You could stratify your data such that the training data has all the categorical values. This can become rather tedious if you have many variables. If you only do this for one binary variable, then you simply create 2 subsets (1 set for case FALSE, 1 set for case TRUE), randomly split each into training and test sets, and then merge the training and test parts.
I don't know easy methods for stratifying for many variables but this one will achieve what you want. There, they create groups by minimizing differences in mean and variance of all variables in training and test set. This will require quite some work to implement (the authors provide some code).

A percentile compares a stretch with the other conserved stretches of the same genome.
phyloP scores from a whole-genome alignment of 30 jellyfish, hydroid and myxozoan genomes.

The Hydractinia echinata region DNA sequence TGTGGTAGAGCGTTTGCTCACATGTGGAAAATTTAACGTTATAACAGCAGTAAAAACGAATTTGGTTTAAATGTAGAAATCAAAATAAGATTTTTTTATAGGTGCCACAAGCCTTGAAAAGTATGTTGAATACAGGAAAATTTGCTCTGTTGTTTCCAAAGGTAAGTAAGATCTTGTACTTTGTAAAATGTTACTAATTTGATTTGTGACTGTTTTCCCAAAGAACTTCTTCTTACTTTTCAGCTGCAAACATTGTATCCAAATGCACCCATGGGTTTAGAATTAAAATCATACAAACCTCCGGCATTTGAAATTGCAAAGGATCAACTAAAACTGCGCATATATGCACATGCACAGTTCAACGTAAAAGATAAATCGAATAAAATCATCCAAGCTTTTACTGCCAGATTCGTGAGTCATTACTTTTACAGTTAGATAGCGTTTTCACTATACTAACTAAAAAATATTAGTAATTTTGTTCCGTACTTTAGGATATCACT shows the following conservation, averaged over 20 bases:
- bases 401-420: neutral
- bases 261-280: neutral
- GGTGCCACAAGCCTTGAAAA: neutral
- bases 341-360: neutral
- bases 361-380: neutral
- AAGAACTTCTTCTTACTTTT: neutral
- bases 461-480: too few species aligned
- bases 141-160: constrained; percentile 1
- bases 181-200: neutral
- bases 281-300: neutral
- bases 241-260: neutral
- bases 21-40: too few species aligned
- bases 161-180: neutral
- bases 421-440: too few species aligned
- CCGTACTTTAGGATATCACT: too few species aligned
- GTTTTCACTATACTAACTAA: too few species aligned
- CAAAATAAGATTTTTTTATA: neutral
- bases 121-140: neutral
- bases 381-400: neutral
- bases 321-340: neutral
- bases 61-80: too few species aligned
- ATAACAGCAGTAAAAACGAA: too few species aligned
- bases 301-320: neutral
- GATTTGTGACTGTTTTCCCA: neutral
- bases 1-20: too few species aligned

If you completely randomize (i.e., not stratifying for variables) the
distribution of variables should be the same between training and
test set. This only works when you many samples - you have 30k and 'several' variables, so that shouldn't be a problem. If it is still a problem, this means that some of those categories are relatively rare. Then you should ask yourself whether those categories are at all useful for predictions: if they only seldom occur, is it worthwhile even considering them? It could of course be that these categories are very predictive of an outcome, then then they still useful and you want to use methods as I mentioned above.